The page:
Carlee Simon, superintendent of Alachua County Public Schools, pens an op-ed in The Washington Post explaining why her school is opposing Gov. DeSantis and his dangerous approach to the pandemic:
While hundreds of parents, students and others have thanked us for prioritizing safety, we’ve faced the inevitable backlash from those who oppose mask requirements and reject the severity and even the existence of covid-19. I’ve been called a monster, child-abuser, communist, fascist, idiot and other names not fit to print. I’ve been threatened with legal action, protests, militia “enforcement” and worse. […]
The Florida Constitution says the state has a “paramount duty” to provide safe and high-quality public schools. It’s one of the highest constitutional standards for public education in the nation. We hope and expect that our state leaders will live up to that duty.
I will certainly do my part. I value life too much to take chances with the lives of others, even under the threat of retaliation. As our school board chair has so aptly put it, better a loss of funding than a loss of lives.
Meanwhile, Eugene Robinson examines the latest UN climate change report:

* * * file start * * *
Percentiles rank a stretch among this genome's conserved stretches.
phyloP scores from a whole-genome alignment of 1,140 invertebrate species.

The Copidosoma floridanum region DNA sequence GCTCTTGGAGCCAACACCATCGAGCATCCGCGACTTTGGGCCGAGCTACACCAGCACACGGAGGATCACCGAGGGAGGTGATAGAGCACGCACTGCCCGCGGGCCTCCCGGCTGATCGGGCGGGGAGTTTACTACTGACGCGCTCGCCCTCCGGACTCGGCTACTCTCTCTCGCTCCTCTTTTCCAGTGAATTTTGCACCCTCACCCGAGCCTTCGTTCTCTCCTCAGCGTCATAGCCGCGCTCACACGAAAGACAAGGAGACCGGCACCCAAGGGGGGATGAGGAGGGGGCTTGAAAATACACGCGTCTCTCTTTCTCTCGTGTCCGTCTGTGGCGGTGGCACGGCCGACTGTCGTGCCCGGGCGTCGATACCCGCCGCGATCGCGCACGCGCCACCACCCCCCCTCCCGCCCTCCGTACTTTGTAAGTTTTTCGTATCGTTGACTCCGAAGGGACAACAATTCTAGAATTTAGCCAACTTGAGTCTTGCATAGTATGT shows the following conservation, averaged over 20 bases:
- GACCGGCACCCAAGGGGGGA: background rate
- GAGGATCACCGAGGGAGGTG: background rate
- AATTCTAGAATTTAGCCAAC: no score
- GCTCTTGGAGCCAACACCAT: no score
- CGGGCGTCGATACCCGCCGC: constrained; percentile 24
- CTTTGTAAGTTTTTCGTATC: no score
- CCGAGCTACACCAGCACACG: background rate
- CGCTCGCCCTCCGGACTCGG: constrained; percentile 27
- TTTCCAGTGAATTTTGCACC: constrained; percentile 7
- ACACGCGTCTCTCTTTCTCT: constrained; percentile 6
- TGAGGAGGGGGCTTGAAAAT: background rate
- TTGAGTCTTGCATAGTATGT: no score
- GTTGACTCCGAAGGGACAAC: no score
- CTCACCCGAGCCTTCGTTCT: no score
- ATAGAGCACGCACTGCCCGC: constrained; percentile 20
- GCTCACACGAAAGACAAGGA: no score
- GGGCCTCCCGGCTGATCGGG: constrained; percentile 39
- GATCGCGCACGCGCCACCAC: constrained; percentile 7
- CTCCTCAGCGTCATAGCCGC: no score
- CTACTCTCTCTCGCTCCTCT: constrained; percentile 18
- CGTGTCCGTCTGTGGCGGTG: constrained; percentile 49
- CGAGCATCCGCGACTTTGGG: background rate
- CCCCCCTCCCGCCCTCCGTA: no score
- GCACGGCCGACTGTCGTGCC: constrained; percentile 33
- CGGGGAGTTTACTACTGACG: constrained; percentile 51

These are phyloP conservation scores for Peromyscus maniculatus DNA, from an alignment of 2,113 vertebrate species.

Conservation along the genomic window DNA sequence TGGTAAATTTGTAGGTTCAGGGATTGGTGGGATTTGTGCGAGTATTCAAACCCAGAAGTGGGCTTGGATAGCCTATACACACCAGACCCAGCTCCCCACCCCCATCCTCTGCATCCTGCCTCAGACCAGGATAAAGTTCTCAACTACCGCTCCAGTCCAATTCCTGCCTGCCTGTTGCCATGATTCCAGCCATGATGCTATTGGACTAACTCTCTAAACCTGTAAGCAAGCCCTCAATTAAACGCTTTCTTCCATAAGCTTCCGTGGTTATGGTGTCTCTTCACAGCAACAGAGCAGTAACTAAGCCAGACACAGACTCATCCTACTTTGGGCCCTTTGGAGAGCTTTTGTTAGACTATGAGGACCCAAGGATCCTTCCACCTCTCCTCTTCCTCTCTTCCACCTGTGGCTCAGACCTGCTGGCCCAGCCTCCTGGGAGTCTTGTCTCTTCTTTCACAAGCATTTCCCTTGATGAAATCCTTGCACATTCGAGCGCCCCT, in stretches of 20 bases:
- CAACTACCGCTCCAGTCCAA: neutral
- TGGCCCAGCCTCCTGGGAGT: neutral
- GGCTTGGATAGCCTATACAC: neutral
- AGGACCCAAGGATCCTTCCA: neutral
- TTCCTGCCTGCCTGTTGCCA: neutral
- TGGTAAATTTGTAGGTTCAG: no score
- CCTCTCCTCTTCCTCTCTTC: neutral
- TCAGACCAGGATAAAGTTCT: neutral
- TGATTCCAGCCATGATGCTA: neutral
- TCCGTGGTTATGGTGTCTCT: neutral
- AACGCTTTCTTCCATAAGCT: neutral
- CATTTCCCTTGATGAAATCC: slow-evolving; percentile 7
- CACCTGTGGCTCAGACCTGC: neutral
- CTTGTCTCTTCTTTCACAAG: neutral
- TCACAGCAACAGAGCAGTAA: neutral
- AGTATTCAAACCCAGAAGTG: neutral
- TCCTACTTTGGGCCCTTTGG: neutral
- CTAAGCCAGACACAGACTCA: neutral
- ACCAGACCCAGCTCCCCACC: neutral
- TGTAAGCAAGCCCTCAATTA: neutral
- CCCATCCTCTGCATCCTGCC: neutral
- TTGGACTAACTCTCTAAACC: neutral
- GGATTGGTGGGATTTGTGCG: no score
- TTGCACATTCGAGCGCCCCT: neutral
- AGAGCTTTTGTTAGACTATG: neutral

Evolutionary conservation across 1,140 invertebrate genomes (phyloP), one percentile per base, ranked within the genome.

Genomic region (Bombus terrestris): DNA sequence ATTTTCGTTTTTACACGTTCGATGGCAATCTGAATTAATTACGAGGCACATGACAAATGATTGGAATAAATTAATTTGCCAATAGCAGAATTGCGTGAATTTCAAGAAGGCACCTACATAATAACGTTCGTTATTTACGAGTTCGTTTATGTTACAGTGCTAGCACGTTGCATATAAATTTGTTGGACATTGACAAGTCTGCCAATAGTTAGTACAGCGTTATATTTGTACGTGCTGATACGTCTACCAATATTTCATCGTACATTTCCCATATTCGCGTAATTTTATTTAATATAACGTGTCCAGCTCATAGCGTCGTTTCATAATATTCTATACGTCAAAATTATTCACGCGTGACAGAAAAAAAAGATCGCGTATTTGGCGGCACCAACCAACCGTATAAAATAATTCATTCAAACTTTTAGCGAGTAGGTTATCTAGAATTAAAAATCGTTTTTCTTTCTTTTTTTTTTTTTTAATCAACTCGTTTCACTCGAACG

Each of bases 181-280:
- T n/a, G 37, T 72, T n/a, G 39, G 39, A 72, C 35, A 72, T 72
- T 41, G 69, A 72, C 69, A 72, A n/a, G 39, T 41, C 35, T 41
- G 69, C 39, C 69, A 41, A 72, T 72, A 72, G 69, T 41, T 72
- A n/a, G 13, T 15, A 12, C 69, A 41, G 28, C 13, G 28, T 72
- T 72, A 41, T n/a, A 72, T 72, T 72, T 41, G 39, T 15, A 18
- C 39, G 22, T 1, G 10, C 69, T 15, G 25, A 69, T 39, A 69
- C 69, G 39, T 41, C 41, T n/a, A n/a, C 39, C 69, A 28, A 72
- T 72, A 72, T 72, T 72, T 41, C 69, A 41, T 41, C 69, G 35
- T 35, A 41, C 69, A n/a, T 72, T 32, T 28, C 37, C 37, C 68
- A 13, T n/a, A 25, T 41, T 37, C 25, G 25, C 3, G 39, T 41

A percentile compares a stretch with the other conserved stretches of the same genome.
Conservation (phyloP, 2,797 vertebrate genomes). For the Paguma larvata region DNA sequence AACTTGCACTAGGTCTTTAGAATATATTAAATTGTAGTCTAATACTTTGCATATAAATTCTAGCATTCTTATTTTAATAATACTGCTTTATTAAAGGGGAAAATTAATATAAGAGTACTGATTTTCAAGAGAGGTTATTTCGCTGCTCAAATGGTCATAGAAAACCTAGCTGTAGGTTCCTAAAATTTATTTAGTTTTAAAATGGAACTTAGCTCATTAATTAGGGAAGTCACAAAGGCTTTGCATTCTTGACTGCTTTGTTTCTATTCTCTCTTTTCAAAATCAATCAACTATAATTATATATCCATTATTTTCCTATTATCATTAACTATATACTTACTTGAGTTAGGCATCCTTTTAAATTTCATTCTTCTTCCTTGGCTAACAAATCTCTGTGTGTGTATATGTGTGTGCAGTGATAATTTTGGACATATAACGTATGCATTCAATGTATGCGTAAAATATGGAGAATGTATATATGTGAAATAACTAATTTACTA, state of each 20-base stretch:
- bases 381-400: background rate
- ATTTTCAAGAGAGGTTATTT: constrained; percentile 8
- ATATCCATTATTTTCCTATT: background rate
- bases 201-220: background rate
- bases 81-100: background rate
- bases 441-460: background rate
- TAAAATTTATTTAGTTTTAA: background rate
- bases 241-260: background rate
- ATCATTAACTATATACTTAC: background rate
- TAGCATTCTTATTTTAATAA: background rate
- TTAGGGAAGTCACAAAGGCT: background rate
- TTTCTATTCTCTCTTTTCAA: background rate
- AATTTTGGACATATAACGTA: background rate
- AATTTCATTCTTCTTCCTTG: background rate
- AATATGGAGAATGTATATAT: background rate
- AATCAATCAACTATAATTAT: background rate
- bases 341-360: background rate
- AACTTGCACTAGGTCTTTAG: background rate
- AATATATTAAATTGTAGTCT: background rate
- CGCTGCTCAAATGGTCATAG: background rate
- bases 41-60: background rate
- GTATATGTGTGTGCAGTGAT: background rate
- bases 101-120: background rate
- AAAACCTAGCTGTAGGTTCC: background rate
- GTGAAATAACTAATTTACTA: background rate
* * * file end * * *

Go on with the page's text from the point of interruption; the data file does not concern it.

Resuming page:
That is why massive investment in new technologies, such as solar power and energy storage, has to be such an urgent priority. At the rate we’re going, the world could warm by nearly 8 degrees Fahrenheit — by the end of this century, according to the IPCC. Relatively few of us who are alive today would still be around to witness what we have wrought. But we know we need to change our ways. Our descendants will curse our memory if we fail to act.
And here’s Paul Krugman’s take:
Before the right embraced Covid denial, there was climate denial. Many of the attitudes that have characterized the right-wing response to the coronavirus pandemic — refusal to acknowledge facts, accusations that scientists are part of a vast liberal conspiracy, refusal to address the crisis — were foreshadowed in the climate debate.
Yet from the response to Covid-19 among Republican officials — especially the opposition to lifesaving vaccines — it’s hard to escape the conclusion that the paranoid, anti-rational streak in American politics isn’t as bad as we thought; it’s much, much worse.
On a final note, Aaron Rupar at Vox takes a look at Donald Trump’s waning influence, at least when endorsement threats are concerned:
Former President Donald Trump released a statement on Saturday threatening to withhold his endorsement from any Republican who supports the $1.2 trillion bipartisan infrastructure bill. Hours later, 18 Republican senators voted to advance the infrastructure package anyway.
It was just a procedural vote (the Senate hasn’t voted yet on passage of the bill, as of Monday afternoon). But the chain of events illustrates that at least when it comes to infrastructure, the former president’s threats don’t seem to carry the weight they once did.